AncientPages.com - The remains of a sandstone temple dating back to the 2nd century CE, during Egypt's Roman period, has been unearthed by the Egyptian Excavation Field School at the Kom Al-Rasras archaeological site in Aswan, Egypt, reports Ahram Online.
The temple bears the cartouches of a number of Roman emperors such as Domitian (81-96 CE), Hadrian (117-138 CE) and Antonius Pius (138-161 CE).
Aditionally, the temple's sanctuary has been discovered and it consists of three chambers. The sanctuary leads to a cross-sectional hall connected to another hall, which is accessed by a sandstone ramp.
Remains of the Roman Temple, Aswan, Egypt. Image credit: Ministry of Antiquities via Ahram Online
Inside the temple, the excavators found remains of stone engraving with stars representing the sky, possibly a part of the temple's ceiling.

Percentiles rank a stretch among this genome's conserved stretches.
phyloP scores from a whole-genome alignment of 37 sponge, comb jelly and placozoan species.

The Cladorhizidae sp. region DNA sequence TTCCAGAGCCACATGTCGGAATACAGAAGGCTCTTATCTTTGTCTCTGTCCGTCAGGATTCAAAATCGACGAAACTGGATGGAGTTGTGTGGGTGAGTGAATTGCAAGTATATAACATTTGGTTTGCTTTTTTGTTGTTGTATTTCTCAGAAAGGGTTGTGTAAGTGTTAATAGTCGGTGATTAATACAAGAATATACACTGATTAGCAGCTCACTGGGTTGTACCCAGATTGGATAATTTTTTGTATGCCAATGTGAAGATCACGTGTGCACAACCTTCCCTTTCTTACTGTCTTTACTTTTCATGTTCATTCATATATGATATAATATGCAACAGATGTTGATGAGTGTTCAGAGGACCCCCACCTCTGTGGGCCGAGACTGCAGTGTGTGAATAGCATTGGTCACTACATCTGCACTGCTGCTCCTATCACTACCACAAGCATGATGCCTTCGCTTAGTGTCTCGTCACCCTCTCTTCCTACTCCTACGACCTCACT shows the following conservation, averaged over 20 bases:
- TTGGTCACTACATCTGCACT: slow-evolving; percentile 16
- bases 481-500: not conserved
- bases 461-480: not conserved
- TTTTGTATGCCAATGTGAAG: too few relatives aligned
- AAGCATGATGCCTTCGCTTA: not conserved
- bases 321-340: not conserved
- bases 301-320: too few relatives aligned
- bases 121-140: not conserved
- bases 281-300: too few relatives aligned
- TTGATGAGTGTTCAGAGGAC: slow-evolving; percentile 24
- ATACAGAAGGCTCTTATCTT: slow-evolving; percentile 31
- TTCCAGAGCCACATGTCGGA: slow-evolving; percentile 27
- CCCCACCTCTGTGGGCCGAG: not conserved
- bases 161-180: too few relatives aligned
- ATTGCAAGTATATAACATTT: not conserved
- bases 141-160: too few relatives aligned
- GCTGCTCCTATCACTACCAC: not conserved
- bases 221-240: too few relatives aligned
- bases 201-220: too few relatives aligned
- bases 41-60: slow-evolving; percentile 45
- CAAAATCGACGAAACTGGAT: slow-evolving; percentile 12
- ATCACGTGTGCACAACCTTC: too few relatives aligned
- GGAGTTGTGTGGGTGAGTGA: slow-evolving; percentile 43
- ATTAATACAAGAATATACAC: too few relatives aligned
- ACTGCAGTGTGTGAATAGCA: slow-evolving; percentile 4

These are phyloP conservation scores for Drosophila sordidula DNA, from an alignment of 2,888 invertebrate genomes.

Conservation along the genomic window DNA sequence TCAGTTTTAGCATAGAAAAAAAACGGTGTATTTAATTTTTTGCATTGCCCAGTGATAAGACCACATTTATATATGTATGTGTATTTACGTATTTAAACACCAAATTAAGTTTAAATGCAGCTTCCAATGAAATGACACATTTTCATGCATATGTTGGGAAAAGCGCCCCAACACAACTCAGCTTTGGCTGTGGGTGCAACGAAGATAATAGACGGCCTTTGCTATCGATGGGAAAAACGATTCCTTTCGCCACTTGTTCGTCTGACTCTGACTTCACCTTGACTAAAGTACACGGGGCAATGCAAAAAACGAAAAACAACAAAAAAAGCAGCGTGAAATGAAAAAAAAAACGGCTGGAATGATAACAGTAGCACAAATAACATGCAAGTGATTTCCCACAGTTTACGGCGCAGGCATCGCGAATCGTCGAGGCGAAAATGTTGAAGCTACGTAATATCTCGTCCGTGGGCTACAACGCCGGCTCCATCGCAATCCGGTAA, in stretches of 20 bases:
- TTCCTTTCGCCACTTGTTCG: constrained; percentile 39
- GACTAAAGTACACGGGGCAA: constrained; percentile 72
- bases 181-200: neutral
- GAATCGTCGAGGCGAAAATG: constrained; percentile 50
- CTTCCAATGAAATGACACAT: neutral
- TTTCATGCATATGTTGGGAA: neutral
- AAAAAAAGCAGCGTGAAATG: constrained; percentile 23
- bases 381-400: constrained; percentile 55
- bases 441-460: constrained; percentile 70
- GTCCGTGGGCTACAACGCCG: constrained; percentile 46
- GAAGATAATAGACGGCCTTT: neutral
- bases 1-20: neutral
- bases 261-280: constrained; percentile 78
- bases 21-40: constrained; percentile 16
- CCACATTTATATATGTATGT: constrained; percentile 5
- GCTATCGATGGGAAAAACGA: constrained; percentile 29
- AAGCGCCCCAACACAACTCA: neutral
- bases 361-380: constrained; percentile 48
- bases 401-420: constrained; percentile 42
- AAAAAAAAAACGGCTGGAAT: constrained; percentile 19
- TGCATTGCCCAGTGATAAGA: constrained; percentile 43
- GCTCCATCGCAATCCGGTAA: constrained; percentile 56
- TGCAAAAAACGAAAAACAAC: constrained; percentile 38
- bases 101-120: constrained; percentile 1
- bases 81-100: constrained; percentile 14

“The discovered site might be connected to Gebel Al-Silsila area and the temple was most probably a part of the residential area of the quarry workers,” Ayman Ashmawy, head of ancient Egyptian antiquities at the Ministry of Antiquities, told Ahram Online.
He also said that the hieroglyphic name of the site is “Khenu" and is engraved on one of the discovered blocks connecting the site to the residential city.
See also earlier discoveries at Gebel El Silsila, 65 kilometres north of Aswan, Egypt:
Gebel El Silsila: Remains Of Long-Lost New Kingdom Temple Found
Niches With Six Figures Cut In Rock Discovered At Gebel Al-Silsila, Aswan
Original story - here.